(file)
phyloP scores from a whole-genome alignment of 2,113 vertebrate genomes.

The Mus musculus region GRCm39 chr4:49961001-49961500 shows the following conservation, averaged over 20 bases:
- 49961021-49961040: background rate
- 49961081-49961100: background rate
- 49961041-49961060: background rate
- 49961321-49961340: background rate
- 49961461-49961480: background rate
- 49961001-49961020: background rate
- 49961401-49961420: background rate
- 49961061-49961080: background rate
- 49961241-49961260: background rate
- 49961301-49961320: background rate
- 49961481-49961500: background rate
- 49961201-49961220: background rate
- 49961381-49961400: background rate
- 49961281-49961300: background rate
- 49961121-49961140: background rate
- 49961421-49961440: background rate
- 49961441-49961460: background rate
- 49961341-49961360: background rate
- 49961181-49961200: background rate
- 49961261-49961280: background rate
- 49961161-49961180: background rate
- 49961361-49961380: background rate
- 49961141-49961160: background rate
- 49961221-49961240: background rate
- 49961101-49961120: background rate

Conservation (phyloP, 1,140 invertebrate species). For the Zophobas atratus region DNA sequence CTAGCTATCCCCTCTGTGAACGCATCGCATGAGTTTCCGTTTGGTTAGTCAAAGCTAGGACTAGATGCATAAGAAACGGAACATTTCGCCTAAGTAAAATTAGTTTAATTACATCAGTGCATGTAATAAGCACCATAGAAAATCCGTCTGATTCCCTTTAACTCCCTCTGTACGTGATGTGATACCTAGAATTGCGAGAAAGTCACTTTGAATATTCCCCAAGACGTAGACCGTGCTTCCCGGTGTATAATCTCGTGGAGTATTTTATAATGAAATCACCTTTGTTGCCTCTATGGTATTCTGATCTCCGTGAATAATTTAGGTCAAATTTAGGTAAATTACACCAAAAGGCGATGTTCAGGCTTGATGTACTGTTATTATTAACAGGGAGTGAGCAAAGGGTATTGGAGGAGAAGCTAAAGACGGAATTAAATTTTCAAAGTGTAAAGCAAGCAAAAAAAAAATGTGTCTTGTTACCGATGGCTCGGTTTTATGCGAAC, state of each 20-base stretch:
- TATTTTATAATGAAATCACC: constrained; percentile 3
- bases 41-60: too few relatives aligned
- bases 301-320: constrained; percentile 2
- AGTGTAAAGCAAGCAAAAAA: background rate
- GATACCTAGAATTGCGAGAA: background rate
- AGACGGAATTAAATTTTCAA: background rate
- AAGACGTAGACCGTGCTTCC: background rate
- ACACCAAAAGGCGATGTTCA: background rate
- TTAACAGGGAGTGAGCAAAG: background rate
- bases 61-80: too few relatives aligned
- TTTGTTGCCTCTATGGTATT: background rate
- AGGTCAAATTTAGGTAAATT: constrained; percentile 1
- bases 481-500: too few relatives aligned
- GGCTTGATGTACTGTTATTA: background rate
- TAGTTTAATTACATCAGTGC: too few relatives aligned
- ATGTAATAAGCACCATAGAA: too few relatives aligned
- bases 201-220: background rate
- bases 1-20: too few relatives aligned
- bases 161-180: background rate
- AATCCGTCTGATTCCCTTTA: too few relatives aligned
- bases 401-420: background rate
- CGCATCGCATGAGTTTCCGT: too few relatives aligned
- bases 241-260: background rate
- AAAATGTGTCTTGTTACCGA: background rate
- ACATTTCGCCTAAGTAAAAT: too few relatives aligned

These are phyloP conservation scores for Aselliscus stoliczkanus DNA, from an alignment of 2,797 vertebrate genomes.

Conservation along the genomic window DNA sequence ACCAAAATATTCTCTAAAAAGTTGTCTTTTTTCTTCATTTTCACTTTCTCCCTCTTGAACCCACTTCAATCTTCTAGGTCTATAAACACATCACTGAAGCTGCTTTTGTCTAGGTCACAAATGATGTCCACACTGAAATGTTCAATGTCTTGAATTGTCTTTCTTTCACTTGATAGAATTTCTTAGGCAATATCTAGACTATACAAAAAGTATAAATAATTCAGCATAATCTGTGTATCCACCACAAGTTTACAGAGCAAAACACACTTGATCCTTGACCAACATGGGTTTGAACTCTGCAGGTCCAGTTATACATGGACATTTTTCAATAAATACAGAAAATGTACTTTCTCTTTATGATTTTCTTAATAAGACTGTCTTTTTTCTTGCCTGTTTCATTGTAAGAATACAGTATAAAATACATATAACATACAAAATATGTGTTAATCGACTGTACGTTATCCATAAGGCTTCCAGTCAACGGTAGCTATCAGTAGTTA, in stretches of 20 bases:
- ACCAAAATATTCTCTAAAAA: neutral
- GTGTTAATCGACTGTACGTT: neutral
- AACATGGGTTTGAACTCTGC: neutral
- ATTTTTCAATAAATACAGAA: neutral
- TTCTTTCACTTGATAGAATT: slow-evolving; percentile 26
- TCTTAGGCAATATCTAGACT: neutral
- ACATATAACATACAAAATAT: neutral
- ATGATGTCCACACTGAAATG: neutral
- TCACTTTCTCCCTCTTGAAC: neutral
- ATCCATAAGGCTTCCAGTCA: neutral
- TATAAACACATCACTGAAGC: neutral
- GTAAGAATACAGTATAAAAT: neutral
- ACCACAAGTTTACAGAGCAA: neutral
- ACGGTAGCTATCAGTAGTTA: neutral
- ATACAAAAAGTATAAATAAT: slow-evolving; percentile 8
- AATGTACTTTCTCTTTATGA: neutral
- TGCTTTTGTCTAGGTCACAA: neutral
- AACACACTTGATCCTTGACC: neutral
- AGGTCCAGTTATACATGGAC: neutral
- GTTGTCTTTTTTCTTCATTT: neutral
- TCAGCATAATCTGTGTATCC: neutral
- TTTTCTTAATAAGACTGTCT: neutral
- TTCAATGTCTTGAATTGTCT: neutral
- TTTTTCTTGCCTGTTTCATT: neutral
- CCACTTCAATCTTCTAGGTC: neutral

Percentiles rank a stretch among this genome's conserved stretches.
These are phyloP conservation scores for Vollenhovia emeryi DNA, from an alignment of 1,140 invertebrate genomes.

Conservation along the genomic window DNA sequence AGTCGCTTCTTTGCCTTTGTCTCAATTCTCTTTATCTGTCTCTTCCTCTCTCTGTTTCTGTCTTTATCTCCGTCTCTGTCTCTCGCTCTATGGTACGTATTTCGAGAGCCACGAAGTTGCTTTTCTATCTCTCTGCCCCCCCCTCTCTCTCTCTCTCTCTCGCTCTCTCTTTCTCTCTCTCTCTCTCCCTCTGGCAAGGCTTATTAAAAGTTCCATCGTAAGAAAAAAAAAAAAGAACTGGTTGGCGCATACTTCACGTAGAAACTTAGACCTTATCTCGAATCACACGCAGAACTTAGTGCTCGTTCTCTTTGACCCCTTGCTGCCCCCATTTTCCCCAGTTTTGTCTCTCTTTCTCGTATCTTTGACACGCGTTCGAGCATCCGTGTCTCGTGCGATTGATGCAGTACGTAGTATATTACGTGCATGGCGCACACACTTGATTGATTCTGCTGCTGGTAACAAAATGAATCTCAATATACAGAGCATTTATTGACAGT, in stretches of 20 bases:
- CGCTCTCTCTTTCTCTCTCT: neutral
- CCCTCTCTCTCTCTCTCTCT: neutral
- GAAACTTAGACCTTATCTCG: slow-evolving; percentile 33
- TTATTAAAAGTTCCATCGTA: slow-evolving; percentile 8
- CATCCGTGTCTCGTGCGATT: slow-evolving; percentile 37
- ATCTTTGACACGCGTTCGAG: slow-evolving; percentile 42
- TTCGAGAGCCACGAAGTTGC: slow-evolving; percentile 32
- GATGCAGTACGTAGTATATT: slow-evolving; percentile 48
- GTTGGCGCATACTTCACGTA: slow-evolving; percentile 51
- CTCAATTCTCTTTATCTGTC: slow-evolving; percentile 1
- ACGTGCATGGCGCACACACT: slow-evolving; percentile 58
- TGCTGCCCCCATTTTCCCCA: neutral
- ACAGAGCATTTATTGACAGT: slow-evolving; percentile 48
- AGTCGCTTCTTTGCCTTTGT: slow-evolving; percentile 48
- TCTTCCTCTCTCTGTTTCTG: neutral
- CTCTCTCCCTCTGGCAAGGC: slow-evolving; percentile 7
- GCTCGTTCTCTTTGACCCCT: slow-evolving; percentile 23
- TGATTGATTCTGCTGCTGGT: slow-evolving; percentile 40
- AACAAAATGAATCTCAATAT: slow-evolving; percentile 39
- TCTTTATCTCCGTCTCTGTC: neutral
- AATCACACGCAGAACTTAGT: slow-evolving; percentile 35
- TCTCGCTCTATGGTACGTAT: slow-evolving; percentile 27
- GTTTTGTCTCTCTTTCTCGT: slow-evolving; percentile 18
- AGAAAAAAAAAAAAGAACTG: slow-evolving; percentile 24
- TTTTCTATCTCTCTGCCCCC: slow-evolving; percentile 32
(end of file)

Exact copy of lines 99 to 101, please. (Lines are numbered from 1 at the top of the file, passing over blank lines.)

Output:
- CTCTCTCCCTCTGGCAAGGC: slow-evolving; percentile 7
- GCTCGTTCTCTTTGACCCCT: slow-evolving; percentile 23
- TGATTGATTCTGCTGCTGGT: slow-evolving; percentile 40